Jude Collins

Sunday, 7 October 2012

Does history offer anything worth learning?

I was down Dungannon way yesterday at a local history conference. Predictably, their theme was the decade of centenaries and how to respond to them. I enjoyed it considerably. When you’ve informed and skilled speakers like Diarmaid Ferriter and Brian Walker, you can hardly go wrong.
What I felt was lacking, though, was a commentary on the purpose of studying history. You could start, I suppose, by saying that just as someone losing his/her personal memory leads to a dysfunctional present and bodes ill for the future, so too with history - we need the past to inform the present. Yes,  but what will it tell us?  You get that other old chestnut - those who forget their history are doomed to repeat it. Sounds like a good reason for studying your history, except if your history was a happy one wouldn’t you be pleased to repeat it? I bet  the British empire would be happy to press the replay button, when they ruled a dominion on which the sun never set. 

I did a short talk on my book and its interviewees, and how the notion of learning from the past was emphasized by most of them. But there again, what was to be learned remained vague. At the conference Brian Walker, I think, suggested empathy was the great lesson to be learned from the past. Mmm.  Yes. That makes sense. Widen your vision, the boundaries of your thinking. But what’s the idea behind that - is it that we then understand where people are coming from? OK, what then? I understand your unionism, you understand my nationalism - what now? Do we go out for a drink? Get into bed together? Forgive each other, never fight again and live happily ever after?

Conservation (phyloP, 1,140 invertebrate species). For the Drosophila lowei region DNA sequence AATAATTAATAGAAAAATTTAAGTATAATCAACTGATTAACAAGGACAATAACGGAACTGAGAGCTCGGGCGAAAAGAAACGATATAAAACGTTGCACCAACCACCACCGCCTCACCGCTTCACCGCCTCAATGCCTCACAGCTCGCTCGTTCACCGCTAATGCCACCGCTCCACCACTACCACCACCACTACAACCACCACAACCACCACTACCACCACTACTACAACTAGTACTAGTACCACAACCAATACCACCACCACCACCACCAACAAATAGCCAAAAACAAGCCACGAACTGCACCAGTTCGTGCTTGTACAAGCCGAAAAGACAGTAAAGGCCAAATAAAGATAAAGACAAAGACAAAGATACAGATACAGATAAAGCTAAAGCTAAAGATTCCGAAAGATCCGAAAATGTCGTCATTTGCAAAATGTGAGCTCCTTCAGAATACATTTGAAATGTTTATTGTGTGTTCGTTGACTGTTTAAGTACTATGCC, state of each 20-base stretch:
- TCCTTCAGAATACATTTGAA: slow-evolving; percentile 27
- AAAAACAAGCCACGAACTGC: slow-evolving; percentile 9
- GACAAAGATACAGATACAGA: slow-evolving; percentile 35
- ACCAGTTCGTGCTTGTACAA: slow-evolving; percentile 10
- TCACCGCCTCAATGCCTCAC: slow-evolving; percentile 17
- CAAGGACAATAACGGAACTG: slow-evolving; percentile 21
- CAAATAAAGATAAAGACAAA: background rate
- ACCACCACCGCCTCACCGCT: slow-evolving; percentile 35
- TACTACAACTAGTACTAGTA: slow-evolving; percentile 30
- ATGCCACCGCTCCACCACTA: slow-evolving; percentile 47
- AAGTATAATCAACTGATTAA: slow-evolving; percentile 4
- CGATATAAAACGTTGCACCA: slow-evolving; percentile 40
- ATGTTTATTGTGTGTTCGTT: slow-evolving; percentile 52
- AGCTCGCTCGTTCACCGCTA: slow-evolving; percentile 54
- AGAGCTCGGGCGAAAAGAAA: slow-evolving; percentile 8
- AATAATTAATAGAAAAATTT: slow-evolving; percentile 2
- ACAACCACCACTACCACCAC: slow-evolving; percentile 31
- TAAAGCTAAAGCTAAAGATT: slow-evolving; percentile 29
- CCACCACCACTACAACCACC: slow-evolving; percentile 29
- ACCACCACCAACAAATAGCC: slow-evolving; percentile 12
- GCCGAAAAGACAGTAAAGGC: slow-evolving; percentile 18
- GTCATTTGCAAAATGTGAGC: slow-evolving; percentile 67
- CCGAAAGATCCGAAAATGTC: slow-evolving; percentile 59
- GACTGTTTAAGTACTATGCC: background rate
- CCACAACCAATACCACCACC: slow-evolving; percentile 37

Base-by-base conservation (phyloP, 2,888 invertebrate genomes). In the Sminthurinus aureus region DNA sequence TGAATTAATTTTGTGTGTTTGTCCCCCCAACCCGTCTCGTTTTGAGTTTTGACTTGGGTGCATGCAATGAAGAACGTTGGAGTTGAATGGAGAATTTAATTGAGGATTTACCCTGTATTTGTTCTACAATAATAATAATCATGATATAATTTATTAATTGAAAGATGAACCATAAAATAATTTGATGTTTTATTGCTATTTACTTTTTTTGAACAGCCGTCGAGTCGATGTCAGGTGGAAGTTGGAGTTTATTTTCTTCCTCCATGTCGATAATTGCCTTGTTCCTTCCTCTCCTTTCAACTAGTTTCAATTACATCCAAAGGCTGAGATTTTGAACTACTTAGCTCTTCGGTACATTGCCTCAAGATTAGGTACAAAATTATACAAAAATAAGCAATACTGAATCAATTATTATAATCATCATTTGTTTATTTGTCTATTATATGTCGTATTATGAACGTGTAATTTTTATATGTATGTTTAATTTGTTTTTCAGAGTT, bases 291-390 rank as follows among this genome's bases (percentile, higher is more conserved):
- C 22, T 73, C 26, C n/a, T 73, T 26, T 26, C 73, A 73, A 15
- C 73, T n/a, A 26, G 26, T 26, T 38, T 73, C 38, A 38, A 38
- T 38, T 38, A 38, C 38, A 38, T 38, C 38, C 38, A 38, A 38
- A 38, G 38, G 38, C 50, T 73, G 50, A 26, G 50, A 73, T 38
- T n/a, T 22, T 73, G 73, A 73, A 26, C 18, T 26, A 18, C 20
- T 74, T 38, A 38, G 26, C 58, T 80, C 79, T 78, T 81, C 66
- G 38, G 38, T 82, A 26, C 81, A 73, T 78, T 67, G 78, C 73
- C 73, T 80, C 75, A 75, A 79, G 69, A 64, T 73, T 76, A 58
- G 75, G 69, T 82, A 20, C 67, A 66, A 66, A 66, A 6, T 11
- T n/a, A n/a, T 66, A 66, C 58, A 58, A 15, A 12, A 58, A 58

The three centenaries that my interviewees considered were the Signing of the Covenant, the Easter Rising and the Battle of the Somme. As I pointed out, all three have one thing in common - they all involved the use or threat of violence to achieve political ends. We, on the other hand, hail the achievement of political goals through strictly peaceful means. In which case, what are we doing commemorating or even celebrating any of these three politically violent centenaries? Isn’t there a contradiction there somewhere - that when Hardy comes to Hardy, human beings talk about achieving political goals through peaceful means, but the way they act is far from peaceful.

Maybe that’s the lesson of history: that we’re a bunch of short-sighted, violent  hypocrites.


  1. "Maybe that’s the lesson of history: that we’re a bunch of short-sighted, violent hypocrites."

    That we are, Jude.

  2. What criteria did you adopt when considering interviewees for your book? Would it not have been a good idea to interview someone from a party which aimed to achieve its political aims through strictly peaceful means? Someone like Seamus Mallon or Sean Farren from the S D L P would surely have had interesting views.On the other hand ,there seem to be a disproportionate number of representatives from Sinn Fein.